Saturday, March 31, 2012

Cheer Day (Another !&*%$@! Cheer Day)

It is cheer day.

One of our daughters cheers for her school, but also participates on a competitive cheer team. Today is the first competition of her season, which means we are in a distant, large city, preparing to spend long hours in some cavernous convention center, surrounded by hundreds of teenaged and pre-teen girls with cheerleader attitude and not enough clothes, dancing to mindless, too loud (c)rap music.

Oh boy.

At least, I console myself, it’s not Cotton-Eyed Joe. My older children were clog dancers, and their competitions featured that inane song as loud as it could go, every team, every age division, over and over and over. The four of them were dedicated, so they practiced every day at home, where I heard Cotton Eyed Joe over and over and over.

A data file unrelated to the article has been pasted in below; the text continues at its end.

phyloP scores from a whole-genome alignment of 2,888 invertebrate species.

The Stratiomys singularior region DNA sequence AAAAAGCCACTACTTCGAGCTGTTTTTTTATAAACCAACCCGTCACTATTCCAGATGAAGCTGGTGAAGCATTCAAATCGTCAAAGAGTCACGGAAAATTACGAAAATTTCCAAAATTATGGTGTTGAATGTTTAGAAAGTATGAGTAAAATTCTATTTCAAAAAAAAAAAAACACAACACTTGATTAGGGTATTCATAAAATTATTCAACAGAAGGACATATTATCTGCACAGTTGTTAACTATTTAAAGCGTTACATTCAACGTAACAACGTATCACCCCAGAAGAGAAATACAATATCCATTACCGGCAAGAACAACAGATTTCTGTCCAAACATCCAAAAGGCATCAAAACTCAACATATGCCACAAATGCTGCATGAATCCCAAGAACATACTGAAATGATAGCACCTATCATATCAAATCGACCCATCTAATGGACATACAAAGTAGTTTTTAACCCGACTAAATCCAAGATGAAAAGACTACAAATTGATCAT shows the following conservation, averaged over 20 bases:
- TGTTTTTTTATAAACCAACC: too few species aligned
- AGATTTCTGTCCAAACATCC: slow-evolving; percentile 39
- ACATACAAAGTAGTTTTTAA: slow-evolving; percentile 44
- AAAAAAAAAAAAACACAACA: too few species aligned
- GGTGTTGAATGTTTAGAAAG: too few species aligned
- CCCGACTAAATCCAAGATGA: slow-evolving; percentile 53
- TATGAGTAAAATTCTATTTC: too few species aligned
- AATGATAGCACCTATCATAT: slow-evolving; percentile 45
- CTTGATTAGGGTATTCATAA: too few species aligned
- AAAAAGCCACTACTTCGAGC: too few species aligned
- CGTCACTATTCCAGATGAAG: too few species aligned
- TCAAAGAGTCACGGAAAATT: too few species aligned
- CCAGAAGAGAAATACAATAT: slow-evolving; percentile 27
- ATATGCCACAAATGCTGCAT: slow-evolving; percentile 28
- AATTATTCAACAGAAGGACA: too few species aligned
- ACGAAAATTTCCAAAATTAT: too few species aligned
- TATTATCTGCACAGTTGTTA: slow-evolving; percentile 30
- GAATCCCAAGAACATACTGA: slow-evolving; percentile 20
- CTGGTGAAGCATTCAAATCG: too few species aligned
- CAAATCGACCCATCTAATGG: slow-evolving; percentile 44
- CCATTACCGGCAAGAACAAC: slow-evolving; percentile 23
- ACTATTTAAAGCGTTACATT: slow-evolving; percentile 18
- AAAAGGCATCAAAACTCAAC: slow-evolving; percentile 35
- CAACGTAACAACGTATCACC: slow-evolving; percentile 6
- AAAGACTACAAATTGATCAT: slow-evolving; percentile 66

I was an invisible nerd in high school, in the days before being a nerd was cool or socially credible in any way, so I had no experience with cheerleaders other than secretly admiring their legs from a distance. Certainly none ever spoke to me, and I likely would have passed out had one stooped so low.

So it is interesting to live with one now, and to have her friends around, to see the pretty girls up close and personal. They still have the attitude, and few of them talk to me, but from my perspective, it is a relief to realize that the snotty girls weren’t that different after all, that they had their fears and worries and jealousies and doubts, too.

Could it be that Janet and Jane and Lee Ann and Kathy and the rest were more like me than I thought? That they hid their insecurities behind upturned noses and school colors, rather than standing silently in the back?

Or is that just wishful thinking from a high school cipher?

Wednesday, March 28, 2012